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The text of the Copyright Royalty Board decision on Internet Radio Royalties for 2026-2020 was released last Friday. While it is 203 pages long, the basis for the decision is relatively simple. As required by the Copyright Act, the Copyright Royalty Judges looked at all of the evidence presented to determine what rate a willing buyer and a willing seller would agree to in a marketplace transaction. In looking at that evidence, they decided that the best evidence for that rate was two deals actually done in the marketplace – one deal between Pandora and the independent record label organization Merlin and another between iHeartRadio and Warner Music. As these were deals for the very rates to be decided by the Judges – the rates for the public performance of sound recordings by noninteractive streaming companies – the Judges determined that these two deals best evidenced the value put on streaming royalties by actual players in the marketplace. Looking at the per song per listener rates specified in those deals, and making a few adjustments based on other consideration included in the deals (particularly in the iHeart deal), the Judges arrived at a per song per listener rate for each deal, and determined that they set the bounds of the reasonable rates for nonsubscription webcasting. Taking into account that approximately 2/3 of the music played by webcasters is from major labels like Warner as opposed to that from the independent labels such as those that were part of the Merlin group, the Judges gave the rates from the iHeart deal greater weight in determining where within the zone of reasonableness the rates should fall. Thus, the Board determined that the rate for nonsubscription, noninteractive services should be $.0017 per performance (i.e. per song per listener). This is the rate that they published back in December (about which we wrote here).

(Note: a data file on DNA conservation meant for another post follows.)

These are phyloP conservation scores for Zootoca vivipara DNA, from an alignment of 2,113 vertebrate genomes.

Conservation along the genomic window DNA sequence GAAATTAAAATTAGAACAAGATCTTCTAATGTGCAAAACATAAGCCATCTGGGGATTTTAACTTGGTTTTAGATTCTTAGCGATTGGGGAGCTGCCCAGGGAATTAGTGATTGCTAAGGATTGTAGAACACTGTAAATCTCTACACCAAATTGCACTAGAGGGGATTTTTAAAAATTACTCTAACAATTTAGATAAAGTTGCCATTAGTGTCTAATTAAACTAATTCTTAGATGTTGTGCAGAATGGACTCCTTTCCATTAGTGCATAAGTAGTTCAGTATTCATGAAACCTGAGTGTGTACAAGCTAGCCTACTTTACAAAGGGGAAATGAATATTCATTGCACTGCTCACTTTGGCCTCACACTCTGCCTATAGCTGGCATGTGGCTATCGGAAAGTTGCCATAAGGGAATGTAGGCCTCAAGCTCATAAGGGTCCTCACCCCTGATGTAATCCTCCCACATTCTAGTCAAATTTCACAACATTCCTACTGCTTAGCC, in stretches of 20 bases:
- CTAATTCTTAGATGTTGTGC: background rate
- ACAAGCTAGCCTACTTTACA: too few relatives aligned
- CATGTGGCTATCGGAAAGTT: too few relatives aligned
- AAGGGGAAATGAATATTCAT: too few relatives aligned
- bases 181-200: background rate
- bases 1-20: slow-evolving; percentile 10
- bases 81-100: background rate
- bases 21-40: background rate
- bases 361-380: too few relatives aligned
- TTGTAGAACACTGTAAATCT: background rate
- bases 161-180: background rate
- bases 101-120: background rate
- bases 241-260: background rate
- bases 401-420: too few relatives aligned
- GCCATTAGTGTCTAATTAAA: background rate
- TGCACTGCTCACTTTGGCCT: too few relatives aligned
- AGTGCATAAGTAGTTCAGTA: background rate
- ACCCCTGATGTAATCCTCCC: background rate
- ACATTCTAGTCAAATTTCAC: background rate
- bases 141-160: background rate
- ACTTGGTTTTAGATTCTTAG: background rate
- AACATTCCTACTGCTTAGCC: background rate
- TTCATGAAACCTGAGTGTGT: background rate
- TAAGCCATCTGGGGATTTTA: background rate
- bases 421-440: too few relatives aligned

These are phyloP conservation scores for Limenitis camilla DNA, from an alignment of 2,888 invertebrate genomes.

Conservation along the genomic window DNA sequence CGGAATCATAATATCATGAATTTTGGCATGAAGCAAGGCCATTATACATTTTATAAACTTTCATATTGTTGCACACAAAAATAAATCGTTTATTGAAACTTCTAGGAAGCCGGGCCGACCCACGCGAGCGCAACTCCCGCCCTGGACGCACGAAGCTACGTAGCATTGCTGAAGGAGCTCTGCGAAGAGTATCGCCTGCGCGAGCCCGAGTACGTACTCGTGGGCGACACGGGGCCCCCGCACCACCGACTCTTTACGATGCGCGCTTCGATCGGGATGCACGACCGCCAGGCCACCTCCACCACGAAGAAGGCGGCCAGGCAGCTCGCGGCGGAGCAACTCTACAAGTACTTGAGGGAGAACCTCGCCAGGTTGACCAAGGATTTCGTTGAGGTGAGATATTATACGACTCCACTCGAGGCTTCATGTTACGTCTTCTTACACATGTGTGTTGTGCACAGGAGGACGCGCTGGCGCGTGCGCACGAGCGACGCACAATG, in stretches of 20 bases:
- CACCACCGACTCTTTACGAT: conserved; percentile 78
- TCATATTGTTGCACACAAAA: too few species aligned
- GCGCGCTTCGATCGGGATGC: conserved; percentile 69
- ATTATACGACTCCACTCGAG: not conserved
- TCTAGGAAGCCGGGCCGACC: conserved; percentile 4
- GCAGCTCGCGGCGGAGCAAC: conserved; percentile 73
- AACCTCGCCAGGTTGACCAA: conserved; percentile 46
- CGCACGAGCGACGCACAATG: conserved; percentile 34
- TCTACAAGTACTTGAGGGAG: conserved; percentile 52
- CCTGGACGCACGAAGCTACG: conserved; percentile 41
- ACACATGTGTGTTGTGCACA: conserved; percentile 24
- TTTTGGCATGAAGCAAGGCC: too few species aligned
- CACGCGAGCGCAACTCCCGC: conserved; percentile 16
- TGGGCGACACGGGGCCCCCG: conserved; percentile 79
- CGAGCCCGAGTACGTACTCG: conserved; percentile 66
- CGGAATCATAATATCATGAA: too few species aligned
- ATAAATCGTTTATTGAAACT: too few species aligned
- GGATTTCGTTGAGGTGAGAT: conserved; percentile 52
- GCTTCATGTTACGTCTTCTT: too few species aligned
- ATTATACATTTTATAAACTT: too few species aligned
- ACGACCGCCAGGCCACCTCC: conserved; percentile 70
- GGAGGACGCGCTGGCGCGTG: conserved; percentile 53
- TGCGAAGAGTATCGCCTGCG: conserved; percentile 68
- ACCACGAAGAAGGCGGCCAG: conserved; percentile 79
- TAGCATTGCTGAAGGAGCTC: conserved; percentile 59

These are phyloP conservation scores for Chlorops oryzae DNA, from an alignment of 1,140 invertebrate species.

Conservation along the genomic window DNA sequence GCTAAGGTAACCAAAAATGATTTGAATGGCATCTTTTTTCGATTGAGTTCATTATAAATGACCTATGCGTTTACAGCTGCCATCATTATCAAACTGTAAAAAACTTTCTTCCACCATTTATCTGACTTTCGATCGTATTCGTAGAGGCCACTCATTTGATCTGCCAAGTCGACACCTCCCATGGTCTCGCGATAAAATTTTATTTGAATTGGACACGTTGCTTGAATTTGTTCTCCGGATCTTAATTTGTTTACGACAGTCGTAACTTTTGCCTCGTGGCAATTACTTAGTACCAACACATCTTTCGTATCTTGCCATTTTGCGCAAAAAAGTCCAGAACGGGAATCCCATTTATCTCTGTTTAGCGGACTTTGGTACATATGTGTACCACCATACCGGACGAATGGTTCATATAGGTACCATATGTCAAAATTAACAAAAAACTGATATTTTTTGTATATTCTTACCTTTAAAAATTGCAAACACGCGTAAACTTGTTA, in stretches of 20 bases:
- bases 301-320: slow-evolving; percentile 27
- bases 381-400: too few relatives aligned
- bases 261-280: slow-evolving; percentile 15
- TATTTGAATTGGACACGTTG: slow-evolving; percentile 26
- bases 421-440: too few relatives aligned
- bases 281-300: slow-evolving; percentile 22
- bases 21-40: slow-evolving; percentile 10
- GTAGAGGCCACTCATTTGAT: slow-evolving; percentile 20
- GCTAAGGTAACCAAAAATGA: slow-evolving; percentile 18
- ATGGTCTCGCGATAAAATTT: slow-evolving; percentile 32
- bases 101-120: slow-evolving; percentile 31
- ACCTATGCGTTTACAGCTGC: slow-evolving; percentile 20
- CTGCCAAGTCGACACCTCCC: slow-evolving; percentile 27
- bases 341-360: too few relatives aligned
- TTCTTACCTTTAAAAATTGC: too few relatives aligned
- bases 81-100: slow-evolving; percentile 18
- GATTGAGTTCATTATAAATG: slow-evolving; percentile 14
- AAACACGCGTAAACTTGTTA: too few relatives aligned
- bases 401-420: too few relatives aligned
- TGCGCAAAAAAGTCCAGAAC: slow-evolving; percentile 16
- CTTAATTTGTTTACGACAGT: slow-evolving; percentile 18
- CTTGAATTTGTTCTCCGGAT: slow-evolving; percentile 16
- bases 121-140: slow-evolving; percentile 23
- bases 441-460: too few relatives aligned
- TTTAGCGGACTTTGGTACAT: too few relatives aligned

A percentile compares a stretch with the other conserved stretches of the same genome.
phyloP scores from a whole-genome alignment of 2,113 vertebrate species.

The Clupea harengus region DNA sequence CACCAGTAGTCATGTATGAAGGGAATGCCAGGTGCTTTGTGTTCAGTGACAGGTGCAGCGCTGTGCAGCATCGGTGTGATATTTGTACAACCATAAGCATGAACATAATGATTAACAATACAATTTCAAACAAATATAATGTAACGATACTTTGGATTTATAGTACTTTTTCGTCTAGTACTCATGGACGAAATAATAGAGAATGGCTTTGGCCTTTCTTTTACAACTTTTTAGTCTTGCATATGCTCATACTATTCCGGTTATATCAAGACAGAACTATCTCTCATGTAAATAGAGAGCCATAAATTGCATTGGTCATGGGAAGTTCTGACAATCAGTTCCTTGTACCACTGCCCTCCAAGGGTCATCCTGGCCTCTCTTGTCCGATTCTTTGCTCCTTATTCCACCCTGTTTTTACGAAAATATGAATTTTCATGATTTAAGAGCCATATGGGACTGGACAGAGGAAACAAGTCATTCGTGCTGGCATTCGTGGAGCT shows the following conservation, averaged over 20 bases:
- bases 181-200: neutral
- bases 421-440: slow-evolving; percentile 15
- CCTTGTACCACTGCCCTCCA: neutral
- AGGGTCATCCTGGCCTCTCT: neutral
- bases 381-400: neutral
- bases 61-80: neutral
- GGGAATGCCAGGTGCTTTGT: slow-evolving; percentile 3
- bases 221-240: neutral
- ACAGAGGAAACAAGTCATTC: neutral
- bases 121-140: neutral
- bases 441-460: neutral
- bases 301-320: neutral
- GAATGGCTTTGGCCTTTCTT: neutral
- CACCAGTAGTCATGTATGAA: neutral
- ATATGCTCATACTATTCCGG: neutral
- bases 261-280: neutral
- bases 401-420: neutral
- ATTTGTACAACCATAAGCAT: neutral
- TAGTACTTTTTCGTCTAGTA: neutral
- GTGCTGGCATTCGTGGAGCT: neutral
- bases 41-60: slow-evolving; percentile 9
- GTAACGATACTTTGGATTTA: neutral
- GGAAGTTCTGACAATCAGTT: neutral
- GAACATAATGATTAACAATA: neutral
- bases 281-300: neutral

While the basis for the decision seems relatively simple, the process to get to that decision was not – and it took 203 pages for the Judges to discuss all of the issues that they weighed in coming to their conclusions. While some of those pages were dedicated to discussions of the rates for noncommercial webcasters and the terms of the payments to be made by webcasters (topics we will try to cover in a later post), the bulk of the decision was a discussion of how the Judges weighed the arguments of the parties in the case in reaching their conclusion. While no summary can cover all of the issues that went into this consideration, some of the issues covered in this decision are discussed below.